And then finally we reached Periyar. We found ourselves blissfully sleeping in some "Home Stay" after having food in two restaurants. Why two you ask? The first restaurant, well, he offered a fancy menu card, half of which he didn't have, most of the rest he didn't understand, and kept saying "Panni butter masala" for Paneer... (Panni means pig btw. and he was scaring the living daylights out of us) and finally got some very little stuff after making us wait for what seemed like eternity. Pity, he couldn't follow Kannada, or he would have heard a lot of swear words from our tables. We tried to break language barriers by showing him the finger though. The other restaurant was far better. We retired for the day after food there.

Next day, we all woke up, immediately got ready with the morning ablutions being performed before sun rise. Two of them went ahead, while the remaining five slowly trudged, drinking morning tea at a local tea stall. Quite soon, we found ourselves in an autorickshaw that drove the five of us to the Periyar reserve without really caring much about the humps and speed breakers. Something told me people in Kerala weren't really much acquainted with the second paddle what we fondly refer to in Bangalore as "brakes".

In Periyar, we were given a bottle of water each, and large socks. I was hoping it was for Santa to be filling in gifts in them. Turns out it was to keep leeches away. *Pop* went my dream of trying to fit a group of beach girls in the sock... I mean uh ahem, well, anyway, we wore it, and were all set for the hike. We had five guides, and a team of ten. Seven of us, a couple from the UK and a lone ranger from Estonia. The hike was through the jungle, with a brief stop for breakfast, which seemed to be quite fancy in the forest. We spotted a wild hen first, and then another wild hen and then another!! Something gave me the feeling it was the same bird trying to get some snaps taken by us fools. We could see in our mind's eye saying - those human goof balls didn't even realise it was me everytime :P Well, as we walked though the trees, we also spotted several colourful birds, monkeys playing, Malabar squirrels, a tiger's paw print, porcupine faeces and elephant dung, wild pigs. We then had to go on a couple of bamboo boats, rowed by the guides. But later on our request, we were given the chance to build our biceps. We rowed for some time, and found it was quite complex to keep the boat steadily in one direction.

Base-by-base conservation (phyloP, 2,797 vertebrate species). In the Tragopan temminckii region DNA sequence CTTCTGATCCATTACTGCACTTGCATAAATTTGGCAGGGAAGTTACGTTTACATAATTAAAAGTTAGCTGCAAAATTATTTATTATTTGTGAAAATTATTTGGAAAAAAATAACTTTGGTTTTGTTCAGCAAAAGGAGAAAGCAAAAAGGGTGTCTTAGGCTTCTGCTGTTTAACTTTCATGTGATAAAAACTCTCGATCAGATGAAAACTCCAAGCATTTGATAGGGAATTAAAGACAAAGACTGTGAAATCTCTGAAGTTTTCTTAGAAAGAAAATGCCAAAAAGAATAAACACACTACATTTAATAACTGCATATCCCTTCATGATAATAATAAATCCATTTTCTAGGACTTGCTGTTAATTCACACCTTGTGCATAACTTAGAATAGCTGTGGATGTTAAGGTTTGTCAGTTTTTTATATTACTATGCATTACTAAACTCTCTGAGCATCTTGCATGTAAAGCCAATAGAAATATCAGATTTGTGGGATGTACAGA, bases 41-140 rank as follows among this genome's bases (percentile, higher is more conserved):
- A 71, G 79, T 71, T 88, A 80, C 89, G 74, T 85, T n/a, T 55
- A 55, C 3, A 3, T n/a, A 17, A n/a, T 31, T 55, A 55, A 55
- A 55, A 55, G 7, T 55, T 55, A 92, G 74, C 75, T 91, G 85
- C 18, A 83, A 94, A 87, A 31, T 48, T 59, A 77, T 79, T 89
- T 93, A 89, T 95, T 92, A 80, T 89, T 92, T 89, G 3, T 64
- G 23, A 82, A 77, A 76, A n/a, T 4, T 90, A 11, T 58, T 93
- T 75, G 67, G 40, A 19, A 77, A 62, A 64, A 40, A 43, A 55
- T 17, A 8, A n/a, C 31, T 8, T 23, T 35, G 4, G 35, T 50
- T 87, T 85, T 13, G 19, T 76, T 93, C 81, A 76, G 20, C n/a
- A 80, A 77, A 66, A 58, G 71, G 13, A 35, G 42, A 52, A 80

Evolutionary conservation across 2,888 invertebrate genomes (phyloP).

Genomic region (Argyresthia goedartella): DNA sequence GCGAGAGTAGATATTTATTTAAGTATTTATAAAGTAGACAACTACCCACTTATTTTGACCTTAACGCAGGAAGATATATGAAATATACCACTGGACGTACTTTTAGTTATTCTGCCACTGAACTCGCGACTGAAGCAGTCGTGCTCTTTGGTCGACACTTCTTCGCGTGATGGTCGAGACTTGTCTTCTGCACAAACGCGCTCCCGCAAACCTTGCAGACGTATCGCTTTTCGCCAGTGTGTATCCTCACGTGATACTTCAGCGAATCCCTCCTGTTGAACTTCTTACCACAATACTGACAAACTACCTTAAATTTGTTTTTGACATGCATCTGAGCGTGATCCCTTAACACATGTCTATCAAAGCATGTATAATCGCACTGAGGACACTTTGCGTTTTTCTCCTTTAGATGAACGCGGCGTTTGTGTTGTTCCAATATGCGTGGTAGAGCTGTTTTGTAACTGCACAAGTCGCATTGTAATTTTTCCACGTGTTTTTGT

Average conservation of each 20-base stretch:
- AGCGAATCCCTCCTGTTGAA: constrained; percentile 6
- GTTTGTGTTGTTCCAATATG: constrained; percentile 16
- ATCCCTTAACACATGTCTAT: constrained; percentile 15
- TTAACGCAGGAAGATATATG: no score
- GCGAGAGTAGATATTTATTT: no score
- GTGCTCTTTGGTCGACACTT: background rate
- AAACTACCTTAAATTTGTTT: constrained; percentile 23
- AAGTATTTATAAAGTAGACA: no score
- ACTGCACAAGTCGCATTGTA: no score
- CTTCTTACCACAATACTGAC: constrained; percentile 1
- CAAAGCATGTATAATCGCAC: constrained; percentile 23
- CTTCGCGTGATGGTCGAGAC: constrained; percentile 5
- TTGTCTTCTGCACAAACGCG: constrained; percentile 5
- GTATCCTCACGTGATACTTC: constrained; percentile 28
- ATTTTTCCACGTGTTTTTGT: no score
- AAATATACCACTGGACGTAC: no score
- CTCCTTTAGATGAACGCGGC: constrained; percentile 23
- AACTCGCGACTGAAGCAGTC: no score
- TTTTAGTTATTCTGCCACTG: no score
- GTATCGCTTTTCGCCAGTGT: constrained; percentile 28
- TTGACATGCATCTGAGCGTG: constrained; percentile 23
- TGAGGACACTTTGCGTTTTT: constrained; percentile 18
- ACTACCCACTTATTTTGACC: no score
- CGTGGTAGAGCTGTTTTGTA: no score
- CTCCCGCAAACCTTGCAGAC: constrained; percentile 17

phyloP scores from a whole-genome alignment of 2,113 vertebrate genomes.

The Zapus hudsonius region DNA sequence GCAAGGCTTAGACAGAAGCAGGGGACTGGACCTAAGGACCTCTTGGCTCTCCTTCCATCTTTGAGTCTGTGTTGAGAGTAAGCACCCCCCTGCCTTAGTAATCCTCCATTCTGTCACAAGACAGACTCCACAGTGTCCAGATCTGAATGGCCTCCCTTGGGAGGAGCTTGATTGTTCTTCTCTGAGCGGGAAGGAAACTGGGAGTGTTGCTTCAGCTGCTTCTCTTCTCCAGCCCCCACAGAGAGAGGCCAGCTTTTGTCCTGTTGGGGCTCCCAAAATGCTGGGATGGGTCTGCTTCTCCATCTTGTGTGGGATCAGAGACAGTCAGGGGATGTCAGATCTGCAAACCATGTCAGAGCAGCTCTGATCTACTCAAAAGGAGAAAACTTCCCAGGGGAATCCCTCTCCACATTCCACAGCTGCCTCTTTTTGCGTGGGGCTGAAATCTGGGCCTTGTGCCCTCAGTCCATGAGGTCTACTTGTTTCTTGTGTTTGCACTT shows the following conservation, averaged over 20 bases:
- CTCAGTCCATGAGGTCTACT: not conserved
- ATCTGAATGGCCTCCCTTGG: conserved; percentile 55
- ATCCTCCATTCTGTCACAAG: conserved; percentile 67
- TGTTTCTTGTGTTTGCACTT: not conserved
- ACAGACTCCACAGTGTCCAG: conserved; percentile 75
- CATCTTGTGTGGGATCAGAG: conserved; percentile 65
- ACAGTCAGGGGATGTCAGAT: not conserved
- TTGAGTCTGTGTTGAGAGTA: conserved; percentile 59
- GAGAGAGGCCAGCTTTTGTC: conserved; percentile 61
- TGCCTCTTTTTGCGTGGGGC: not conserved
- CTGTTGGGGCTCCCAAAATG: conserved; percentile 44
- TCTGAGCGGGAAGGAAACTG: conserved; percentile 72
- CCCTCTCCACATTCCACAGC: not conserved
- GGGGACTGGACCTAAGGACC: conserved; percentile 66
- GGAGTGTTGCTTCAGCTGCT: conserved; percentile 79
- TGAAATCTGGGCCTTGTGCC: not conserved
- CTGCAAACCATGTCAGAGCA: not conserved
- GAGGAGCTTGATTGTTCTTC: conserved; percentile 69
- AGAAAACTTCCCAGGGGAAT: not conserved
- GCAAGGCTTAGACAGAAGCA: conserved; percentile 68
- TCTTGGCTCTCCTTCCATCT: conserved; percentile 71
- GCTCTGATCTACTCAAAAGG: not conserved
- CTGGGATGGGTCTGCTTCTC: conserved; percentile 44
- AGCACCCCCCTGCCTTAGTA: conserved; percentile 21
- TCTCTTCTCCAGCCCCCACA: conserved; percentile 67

We later spotted the bones of a sambar and a bison. We later had our lunch, and a conversation with the foreigners. This was followed by a small stroll on the island with no animal being spotted. The time for spotting animals is early morning or late evening. You won't spot any animal in the middle of noon. It's too hot and they seem to have the brains unlike us who got tanned in the blazing afternoon sun. Pretty soon we were again on the bamboo raft, getting our skin fried. And that's the reason I arrived to Bangalore looking several shades darker, my nose seemed to be a tad well-done, and my friend seemed to have the audacity and many more teeth in his mouth when he commened that that seemed to be an improvement to my looks :P

We reached base camp with a total walk of 12+ kms, and finally decided to get back to Bangalore. Several parts of the trip was impromptu, including our plan to get back to Bangalore! Our ticket booking which was partially outsourced to this man, (I don't know who though) was successfully done by him, and he was rewarded quite generously for services rendered. We quickly bought a couple of goodies in the market, and quite soon we found ourselves in a bus hurtling towards Bangalore, with a brief stop in a restaurant in Tamil Nadu. Believe it or not folks, the food I had at that restaurant was the best food I had had in the past six days. I lost a lot of weight and colour, gained a lot experience and hell lot of thrilling experiences from the trip - Definitely one of the most memorable excursions, my adventure in God's own country, the country where God needs to set up a couple of more decent vegetarian joints...!!!

1 comment:

Kavya said...

what a holiday! :D

honestly, i feel a tad bit too jealous. espeically, the part where you went trekking. :P

and yeah, god needs to set up vegetarian joints (joints where they don't use coconut oil to cook!) :)